Directed by: Rodney Ascher.
Featuring: Bill Blakemore, Geoffrey Cocks, Juli Kearns, John Fell Ryan, Jay Weidner.
The five people who speak during Rodney Ascher's brilliant, hilarious documentary Room 237 are people who cannot see the forest for the trees. During the course of the film, they will give their various interpretations of Stanley Kubrick’s film The Shining – arguing that the film isn’t really about what it seems to be about. To one, it is about the Holocaust. To another, it’s about the Genocide of the Native Americans. To another, its Kubrick’s confession for faking the moon landing footage (he wants everyone to know that he does believe that Apollo 11 actually did land on the moon – it was just the footage that was faked – he isn’t crazy or anything). The other two aren’t nearly as clear about their interpretations – but they simply look very deeply, and make a lot out of what they think they have discovered in the film.
In a way, Room 237 is a film about film criticism – film critic’s job is to analyze films, of course, and to find the meaning of the film, and the subtext in them. But what the five people in Room 237 do is far beyond what film critics do. They barely even deal with the surface of the film – things like plot, or characters, or performances or music, or shot selection, or anything else that actually make up the whole of the film. To them, everything is The Shining is just a stand in for some larger meaning that Kubrick was trying to get viewers to notice. A missing chair is not a simple continuity error – but Kubrick playing with genre conventions to get the audience to look deeper. Similarly, a missing sticker of Dopey is not a continuity error – but a sign from Kubrick that Danny is no longer a dope. A German typewriter is a symbol of the Holocaust, because the Germans went about the elimination of the Jews in a bureaucratic way. A can of Calamut baking powder is a symbol of Native Americans – and when later in the film, more than one is behind Nicholson’s head, in a disorganized way, that’s a symbol of broken treaties with the Native Americans. Kubrick changed the room number from Stephen Kings novel not because the hotel it was based on requested it (like Kubrick said) but because the moon is 237,000 miles from earth. And perhaps my favorite, one dissolve near the end of the film momentarily gives Nicholson a Hitler mustache.
The argument that all of them make at one point or another is that since we all know Stanley Kubrick was a perfectionist, than everything in the film had to be put there on purpose – and all of it must mean something. But continuity errors happen on nearly every film – even on those made by perfectionists. And when someone points out that during the infamous Steadicam shots of Danny on his big wheel, that you can see, in the corners, parts of rooms that shouldn’t be there, that is most likely just the reality of shooting on a set, and not a real location.
There is also a lot of seeing only what the viewers want to see to further their point in the film. Is it a coincidence that the man who specializes in German history, particularly Nazi history, sees the film as about the Holocaust? Or that the man who admits he was thinking a lot about genocide and the Native Americans see The Shining as about that. Or the man, who was already convinced Kubrick faked the moon landing, sees this as his confession. All of them take only what they want in the movie, and discard the rest.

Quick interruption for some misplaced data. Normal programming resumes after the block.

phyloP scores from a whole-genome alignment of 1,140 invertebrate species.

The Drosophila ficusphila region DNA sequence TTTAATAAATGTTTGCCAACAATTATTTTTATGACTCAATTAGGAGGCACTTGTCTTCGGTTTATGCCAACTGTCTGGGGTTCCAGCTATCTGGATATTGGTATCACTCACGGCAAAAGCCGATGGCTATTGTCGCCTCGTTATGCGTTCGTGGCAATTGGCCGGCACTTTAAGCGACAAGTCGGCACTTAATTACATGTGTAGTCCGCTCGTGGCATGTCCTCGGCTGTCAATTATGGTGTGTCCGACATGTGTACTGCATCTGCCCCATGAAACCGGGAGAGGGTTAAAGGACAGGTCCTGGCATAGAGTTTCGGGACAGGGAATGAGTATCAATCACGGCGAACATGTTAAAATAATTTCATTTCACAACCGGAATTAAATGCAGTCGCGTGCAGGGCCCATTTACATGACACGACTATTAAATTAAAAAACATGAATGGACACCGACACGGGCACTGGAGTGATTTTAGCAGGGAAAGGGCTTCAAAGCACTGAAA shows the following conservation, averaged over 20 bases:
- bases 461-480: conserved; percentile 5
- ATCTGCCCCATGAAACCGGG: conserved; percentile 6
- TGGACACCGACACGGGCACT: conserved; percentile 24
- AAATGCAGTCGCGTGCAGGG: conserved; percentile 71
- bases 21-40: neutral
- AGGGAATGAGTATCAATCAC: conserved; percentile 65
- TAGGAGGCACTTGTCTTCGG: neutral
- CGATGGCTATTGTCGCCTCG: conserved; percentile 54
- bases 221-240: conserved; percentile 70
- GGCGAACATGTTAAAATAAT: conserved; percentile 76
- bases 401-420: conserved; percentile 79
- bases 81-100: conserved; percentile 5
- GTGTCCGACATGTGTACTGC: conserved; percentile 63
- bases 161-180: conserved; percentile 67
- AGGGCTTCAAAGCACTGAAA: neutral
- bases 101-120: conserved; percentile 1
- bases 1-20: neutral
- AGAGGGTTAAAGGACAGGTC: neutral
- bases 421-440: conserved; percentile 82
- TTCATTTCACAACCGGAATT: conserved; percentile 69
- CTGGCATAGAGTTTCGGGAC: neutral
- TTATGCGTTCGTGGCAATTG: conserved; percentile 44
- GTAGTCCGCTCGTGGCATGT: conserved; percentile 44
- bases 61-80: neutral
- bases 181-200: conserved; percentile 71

None of this is to say that there are not deeper meanings in The Shining – or in any film for that matter. Often, directors have used genre films to comment on something larger than the surface level of the plot. But the amount of detail that these people look at in The Shining crosses the line between deep analysis into the pathological and insane. The connections they make are only in their mind – and not in the film itself.
None of this means that Room 237 isn’t a great film – it is a great film. But it’s not great in the way the five subjects of the film would probably want it to be. They didn’t succeed in convincing me of anything during the course of the movie other than the fact that they are somewhat insane. Room 237 is, in many ways, about the danger of looking too closely – so closely that you no longer even see the object you are looking at, and instead see things that are not there. And it’s also about the culture we live in today – where ambiguity is something to be questioned, where art is a puzzle simply to be solved. Not every movie is like The Usual Suspects or The Sixth Sense – where there is a moment where everything snaps into place. Sometimes, there are no answers. But there are people who do not want to see things that way – they want David Chase to tell them explicitly if Tony Soprano is alive or dead at the end of the show. They want David Lynch to explain all the mysteries of Twin Peaks or Eraserhead or Mulholland Drive.
The film is also incredibly entertaining – and at times downright hilarious. Ascher never interjects in the film, but instead just allows his subjects to talk and talk, while showing us in detail the scenes from the movie they are talking about. Sometimes, you definitely notice that what they are saying is correct – not their interpretation per se, but what is actually on screen. And sometimes, what they are saying are simply not there – no matter how closely Ascher looks for it.
The film is wonderful – and Ascher definitely picked the right film to make this documentary about. He could have done it with any number of films, but The Shining is one of those films that simply defies expectations – and contains questions that simply have no answers – at least not in the film itself. Kubrick did this intentionally – he wanted there to be different interpretations of his film. But I cannot help but think that he may well view these five as crazy as I did. Sometimes a missing chair is just a missing chair.